On Feb. 2, 1977, just two weeks after being sworn in as the 39th President, Jimmy Carter delivered a fireside chat from his West Wing study. Carter, a peanut farmer from Plains, Ga., was using the power of network television to "keep in close touch with the people of our country, to let you know informally about our plans."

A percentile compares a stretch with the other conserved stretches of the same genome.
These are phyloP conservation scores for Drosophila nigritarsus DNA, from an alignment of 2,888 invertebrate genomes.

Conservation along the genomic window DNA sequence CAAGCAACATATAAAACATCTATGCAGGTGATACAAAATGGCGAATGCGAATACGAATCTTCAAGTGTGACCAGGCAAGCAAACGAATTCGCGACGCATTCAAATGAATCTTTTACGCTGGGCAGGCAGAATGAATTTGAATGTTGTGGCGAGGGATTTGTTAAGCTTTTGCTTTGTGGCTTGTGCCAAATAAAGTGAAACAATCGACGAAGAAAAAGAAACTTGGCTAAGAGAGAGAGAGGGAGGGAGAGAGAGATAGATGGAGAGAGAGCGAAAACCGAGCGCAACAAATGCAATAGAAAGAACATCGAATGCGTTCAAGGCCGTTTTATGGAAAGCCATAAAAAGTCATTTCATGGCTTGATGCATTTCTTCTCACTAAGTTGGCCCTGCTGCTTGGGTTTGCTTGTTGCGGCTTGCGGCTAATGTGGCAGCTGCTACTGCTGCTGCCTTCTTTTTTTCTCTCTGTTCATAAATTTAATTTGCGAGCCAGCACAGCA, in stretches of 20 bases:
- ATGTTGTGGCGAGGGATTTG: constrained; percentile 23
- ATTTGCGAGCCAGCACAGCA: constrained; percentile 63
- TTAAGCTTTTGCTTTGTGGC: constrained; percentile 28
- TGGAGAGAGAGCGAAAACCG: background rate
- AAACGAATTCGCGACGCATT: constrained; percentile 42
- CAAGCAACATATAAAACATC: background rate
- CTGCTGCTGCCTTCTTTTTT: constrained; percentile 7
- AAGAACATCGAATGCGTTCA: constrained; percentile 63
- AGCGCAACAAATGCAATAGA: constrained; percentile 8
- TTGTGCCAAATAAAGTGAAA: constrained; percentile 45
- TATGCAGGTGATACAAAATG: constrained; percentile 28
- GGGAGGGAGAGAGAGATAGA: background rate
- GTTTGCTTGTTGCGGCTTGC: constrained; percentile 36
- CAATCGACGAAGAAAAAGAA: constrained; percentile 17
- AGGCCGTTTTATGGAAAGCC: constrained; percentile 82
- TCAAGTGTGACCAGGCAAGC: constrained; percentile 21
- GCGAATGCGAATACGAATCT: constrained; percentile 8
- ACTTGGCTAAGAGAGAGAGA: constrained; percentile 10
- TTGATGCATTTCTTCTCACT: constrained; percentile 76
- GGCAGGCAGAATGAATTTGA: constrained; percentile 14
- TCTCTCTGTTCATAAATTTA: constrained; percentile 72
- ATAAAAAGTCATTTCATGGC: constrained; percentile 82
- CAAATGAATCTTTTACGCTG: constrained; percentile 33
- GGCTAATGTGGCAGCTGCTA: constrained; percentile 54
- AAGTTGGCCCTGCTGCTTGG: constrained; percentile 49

What caught the attention of viewers that night wasn't necessarily what Carter said, but what he wore: an unbuttoned beige wool cardigan, to stay warm after turning down the heat to conserve energy. That month, TIME wrote that the cardigan "may prove to be the most memorable symbol of an Administration that promises to make steady use of symbolism." Unlike today's era of hyper-stylized image consultancy, in which everything a politician wears is scrutinized, Carter simply wore for the taping what he had worn to dinner. He asked his TV adviser and adman what they thought, and they told him to look at the TV monitor to see for himself. While Carter would have myriad difficulties in the coming years, that early high point was purely authentic. "He was folks, and folks is in," a Republican insider told TIME. "I hate to say it, but from a purely analytical point of view, I loved it."